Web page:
January 2010

It’s been over 10 years now since I received the once-coveted high school diploma, and five since I earned my bachelor’s degree.  In that time, I’ve been employed in more positions than I care to admit.  Among them are homeowner manual editor, youth director, administrative assistant (three times), receptionist (twice), financial analyst for a defense contractor, volleyball coach, and my current calling: barista.

That is a lot of full time jobs in a short amount of time.  No, I’m not yet thirty years old.  And I can only think of two experiences in the lot that were mainly positive, both for me and my employer.  Was I a terrible employee?  No.  Was I your favorite employee?  Probably not.  And I’ll tell you why.

Until recently, I’ve had a tendency to take any position that was offered to me.  And when I say tendency, I mean I did it 100% of the time.  If I was looking for employment (or not) and got an offer, I took the job.  Every time.

This is not to say that I’m a quitter.  To the contrary, I usually found myself in this position because I held on too long.  Good Americans don’t quit.  Overall, this is of course a positive cultural value.  The problem is that many of us don’t leave even if it’s stupid to stay.  A sure way to complicate your life is to continue to work (or begin employment) at a job that is not a good fit.

Why do we stay on when we’re miserable at work?  Because we fail if we quit?  Because it shows some kind of spiritual fortitude?  Because we’re scared?

This is not a recommendation for unemployment.  Pay your bills.  Don’t do it on credit.  This is a recommendation for looking for a better fit at your FIRST sign that your current situation is not a good fit.  Don’t wait until either you or your employer can’t take it any more.

So here, partly in humor, but mostly not, is a list of signs, if you find it helpful, that I wish I had paid attention to early on in my various places of employment.

Signs that staying at your current workplace doesn’t make you a hero:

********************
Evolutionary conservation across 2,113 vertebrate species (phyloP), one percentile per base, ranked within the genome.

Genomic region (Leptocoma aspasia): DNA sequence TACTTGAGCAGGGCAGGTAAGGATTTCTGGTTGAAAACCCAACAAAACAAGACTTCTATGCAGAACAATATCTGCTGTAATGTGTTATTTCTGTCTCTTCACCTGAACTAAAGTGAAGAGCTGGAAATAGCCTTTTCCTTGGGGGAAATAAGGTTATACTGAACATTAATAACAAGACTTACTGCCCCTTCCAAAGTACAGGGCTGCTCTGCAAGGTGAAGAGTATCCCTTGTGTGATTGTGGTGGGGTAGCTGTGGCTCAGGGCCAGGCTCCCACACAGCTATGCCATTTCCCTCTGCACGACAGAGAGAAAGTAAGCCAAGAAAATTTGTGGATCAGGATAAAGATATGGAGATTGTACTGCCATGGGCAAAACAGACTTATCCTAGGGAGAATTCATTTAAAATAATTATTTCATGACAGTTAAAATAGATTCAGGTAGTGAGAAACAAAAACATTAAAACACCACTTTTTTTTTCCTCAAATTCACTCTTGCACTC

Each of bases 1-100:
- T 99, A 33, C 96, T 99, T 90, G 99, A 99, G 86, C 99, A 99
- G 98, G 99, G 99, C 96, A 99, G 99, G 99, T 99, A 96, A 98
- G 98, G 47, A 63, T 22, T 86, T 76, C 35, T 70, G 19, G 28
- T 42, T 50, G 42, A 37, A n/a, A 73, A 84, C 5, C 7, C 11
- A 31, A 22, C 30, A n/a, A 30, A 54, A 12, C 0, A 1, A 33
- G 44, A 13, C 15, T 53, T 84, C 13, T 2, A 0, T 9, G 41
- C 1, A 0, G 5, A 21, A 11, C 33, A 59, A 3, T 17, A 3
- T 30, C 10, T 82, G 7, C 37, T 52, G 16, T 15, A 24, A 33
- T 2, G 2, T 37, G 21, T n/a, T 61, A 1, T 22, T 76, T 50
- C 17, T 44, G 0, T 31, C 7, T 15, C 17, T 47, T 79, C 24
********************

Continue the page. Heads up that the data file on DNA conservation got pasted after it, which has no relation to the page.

1.  You were offered the job because they “need somebody now!”, and they made no bones about it.  (High turnover, anyone?)

2.  Your commute is longer than your lunch hour.

3.  You can’t get through a staff meeting without the HR guy making some kind of inappropriate sexual comment.  That’s right, the HR guy.

4.  Your boss is a phenomenal gossip.

5.  When you let your supervisor know that you are all out of work to do, they respond with, “That’s fine.  Just make it look like you’re working.”  Regularly.

6.  You continue to hear from your boss that your personality (i.e. extroversion/ introversion, left brain/right brain) needs to change.

7.  Someone anonymously put a sign over the doorway to your department that says, “Death Row”.

“How we spend our days is, of course, how we spend our lives.” An old and dear friend of mine, Beth, gave me this quote from Annie Dillard, and I cannot get it out of my head.  Currently I spend my days as a barista at Espresso Royale on campus at the University of Illinois.  I work with many students and recent grads, people with no intention of doing this for very long.  I remember feeling the same way.  More money and/or greater fulfillment is on the way, I thought. But having a degree did not make me love my job.  I love my job because I have a fantastic manager, hard-working co-workers, and grateful customers.  Most days.  But it has taken me just as long to get here, to being a barista, as it took me to get that Bachelor’s degree.  Painstakingly, job after job, I have found that I am not built to spend this part of my life wearing uncomfortable office shoes, with more face time with my computer screen than with my husband.  (This is, of course, particular to me; many people who would read this and think, “well, thank you, but I am not built to sling shots all day for minimum wage to come home coated with a thin layer of sugar and coffee grinds.”)